Now more than ever!
For the past 11 years, hundreds of religious congregations, congregations from a wide array of religious persuasions and from all corners of the world, have come together to celebrate the interface between religion and science. From Baptists to Buddhists, United Methodists to Unitarians, Jews to Muslims and so many more, almost a million people have celebrated the weekend closest to the birth of Charles Darwin (12 February 1809) as Evolution Weekend.
On this weekend, for 11 years, religious leaders and parishioners have raised the quality of the supposed debate between religion and science. They have made it clear that their deeply held religious faith does not preclude accepting, promoting and, yes, celebrating the best modern science has to offer. They have made it clear, in fact, that there really isn't a debate between religion and science, that both have much to offer. They have also made it clear that the loud but relatively small group of religious fundamentalists who claim that religion and science are often in direct conflict with one another are not speaking for the majority. And they have made it clear that the version of fundamentalism being promoted by this group is at odds with their own religious beliefs.
For 11 years, religious leaders and parishioners have collectively recognized that science is a powerful tool, a way of gaining insight into the world around us, a means to bring us together.
For 11 years, members of The Clergy Letter Project, the sponsor of Evolution Weekend, have worked collaboratively across religious differences in their shared belief that religion and science can strengthen one another.
This year, this message, this celebration, is more important than ever.
There are those among us who are promoting the conviction that scientific fact and personal opinion are interchangeable.
There are those among us who are asserting that some religious beliefs are more righteous than others, that, perhaps, some shouldn't even be considered religions at all.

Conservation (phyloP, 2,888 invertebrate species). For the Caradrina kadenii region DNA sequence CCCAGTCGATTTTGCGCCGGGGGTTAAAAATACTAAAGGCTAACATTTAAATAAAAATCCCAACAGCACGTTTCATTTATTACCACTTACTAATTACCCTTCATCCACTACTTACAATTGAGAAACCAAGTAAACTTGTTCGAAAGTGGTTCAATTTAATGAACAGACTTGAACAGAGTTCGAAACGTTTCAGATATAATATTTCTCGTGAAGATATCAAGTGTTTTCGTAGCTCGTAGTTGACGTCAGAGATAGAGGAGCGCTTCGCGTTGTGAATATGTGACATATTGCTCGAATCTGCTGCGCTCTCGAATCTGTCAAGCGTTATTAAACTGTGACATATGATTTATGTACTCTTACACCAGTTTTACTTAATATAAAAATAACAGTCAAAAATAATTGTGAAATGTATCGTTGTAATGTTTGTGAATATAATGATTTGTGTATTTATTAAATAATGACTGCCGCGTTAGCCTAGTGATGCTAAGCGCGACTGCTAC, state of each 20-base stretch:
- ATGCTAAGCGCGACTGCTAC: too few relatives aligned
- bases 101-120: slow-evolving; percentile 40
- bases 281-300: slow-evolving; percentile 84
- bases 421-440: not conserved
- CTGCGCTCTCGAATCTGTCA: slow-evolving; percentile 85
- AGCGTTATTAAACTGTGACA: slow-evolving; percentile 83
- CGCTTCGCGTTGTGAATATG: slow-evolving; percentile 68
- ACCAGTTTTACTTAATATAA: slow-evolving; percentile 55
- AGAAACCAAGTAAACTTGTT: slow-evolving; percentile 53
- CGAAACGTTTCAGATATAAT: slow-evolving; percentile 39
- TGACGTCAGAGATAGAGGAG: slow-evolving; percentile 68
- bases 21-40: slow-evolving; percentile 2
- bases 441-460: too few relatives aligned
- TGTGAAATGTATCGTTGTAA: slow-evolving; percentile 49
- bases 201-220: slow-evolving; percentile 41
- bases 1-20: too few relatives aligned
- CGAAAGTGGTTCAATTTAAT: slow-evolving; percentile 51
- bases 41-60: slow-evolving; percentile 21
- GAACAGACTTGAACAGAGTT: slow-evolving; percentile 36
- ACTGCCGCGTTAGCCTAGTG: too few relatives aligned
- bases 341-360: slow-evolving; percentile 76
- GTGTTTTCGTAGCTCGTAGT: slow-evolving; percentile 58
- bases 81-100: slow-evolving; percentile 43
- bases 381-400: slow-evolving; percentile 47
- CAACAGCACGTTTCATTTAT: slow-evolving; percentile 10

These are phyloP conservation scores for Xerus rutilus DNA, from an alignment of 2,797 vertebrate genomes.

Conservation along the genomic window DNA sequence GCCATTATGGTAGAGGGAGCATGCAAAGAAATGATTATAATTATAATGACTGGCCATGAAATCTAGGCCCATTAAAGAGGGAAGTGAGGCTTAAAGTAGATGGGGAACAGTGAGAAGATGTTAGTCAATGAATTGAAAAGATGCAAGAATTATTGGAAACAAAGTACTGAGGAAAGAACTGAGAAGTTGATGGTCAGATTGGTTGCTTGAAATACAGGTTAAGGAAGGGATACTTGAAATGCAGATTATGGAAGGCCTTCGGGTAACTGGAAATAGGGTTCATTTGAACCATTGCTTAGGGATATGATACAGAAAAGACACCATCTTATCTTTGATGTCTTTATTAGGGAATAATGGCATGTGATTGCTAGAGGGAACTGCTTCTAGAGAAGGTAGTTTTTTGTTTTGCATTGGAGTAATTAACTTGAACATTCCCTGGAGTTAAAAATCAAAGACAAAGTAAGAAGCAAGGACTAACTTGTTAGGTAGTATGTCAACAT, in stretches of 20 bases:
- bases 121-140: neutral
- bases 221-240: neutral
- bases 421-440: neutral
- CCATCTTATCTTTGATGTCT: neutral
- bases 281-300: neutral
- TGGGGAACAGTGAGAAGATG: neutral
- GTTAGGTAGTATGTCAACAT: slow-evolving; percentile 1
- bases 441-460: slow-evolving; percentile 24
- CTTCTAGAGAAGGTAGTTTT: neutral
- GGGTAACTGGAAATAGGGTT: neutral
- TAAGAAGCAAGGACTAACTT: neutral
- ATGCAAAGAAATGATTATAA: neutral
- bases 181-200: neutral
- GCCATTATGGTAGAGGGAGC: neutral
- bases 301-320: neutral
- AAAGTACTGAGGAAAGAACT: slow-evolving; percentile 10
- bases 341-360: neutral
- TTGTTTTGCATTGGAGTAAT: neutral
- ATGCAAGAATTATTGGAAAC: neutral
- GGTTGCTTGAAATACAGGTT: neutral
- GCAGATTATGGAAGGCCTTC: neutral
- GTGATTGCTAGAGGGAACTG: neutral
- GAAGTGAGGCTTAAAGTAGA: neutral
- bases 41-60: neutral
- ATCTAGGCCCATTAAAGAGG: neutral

At a time when "alternative facts" are equated with reality, it is important for people of faith to again affirm their trust in a worldview that, building on the Enlightenment, prizes the scientific method.
At a time when mosques and temples and, more importantly, those who worship within their walls, are under attack by people who despise difference, it is important for people of faith to again come together and affirm their shared humanity.
At a time in the United States when some among us claim that only certain types of Christians can be patriots, it is important for people of faith to again come together and celebrate the goodness that is in all of us.
And at a time when evolutionary theory continues to be under attack in our public schools, when one narrow religious perspective is passed off as a scientific perspective even as the experts recommend otherwise as has just occurred in Texas, it is important for people of faith to again come together to let their voices be heard.
This is what Evolution Weekend has been about for the past 11 years. And this is what Evolution Weekend 2017, 10-12 February, is all about this year.
Now more than ever, the message of Evolution Weekend, of the compatibility of religion and science, of respect and dignity, and of understanding is of critical importance.
If you agree with this message, join us. Find a congregation near you and participate in its celebration. You will be welcomed with open arms.
If you agree with this message, join us. Join The Clergy Letter Project by dropping me a note (firstname.lastname@example.org) - there's no cost.
Together we are making a difference. Now more than ever!